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Larch (Larix)

  • Needles are deciduous. They fall from the tree in winter, turning brilliant yellow before they fall.
  • Needles are about 1" long and typically grow in dense clusters (20-40) attached to short woody shoots (called spur shoots).
  • Needles are soft to the touch--never sharp or spiny. Current-year needles are borne singly on slender pegs.
  • Small, woody cones (1-2" long).


Larches are different from most conifers because they're deciduous--they lose their needles each fall. In addition, their needles are arranged differently from those of most conifers; on current-year twigs they're borne singly, but on older twigs they arise in dense clusters from stout, woody pegs that resemble wooden barrels. Only 10 species of larch occur in the world, mostly in cold parts of the northern hemisphere. Only western larch and subalpine larch grow in the Pacific Northwest. Larches are commonly called tamaracks, especially by people whose roots are in eastern North America.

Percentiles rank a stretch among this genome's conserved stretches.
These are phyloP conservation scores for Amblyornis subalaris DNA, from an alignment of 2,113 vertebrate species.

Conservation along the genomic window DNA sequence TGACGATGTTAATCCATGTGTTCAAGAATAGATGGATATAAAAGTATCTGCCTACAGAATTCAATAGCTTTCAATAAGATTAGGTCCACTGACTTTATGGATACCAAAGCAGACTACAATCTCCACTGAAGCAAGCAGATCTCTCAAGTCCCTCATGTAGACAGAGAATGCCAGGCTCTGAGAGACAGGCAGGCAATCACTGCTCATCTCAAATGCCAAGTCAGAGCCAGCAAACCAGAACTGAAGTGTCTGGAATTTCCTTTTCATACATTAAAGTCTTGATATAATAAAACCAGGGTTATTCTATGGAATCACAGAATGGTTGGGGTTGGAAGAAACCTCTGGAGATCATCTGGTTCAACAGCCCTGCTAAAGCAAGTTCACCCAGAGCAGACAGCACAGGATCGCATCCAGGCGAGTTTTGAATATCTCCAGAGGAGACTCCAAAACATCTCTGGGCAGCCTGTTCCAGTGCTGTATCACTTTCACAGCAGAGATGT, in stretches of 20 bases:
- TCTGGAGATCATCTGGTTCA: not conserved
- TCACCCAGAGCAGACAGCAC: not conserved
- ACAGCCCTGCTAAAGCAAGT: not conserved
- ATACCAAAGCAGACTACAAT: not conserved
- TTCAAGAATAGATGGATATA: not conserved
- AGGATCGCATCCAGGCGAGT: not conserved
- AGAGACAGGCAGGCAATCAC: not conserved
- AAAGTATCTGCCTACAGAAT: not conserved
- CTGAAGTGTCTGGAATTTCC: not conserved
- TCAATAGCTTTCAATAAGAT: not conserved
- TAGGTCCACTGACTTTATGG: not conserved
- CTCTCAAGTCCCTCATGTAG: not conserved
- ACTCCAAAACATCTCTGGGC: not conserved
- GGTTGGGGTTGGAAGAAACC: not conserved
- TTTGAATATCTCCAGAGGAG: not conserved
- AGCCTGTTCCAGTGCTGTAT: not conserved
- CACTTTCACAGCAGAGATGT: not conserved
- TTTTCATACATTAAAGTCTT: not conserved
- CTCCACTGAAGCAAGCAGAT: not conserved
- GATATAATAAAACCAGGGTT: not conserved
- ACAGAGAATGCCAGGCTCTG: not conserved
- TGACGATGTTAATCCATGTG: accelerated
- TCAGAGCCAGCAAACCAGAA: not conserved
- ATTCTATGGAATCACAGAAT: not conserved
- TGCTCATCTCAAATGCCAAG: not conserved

species pageFor more information on the larch native to the Pacific Northwest, go to the species page or see "Trees to Know in Oregon".

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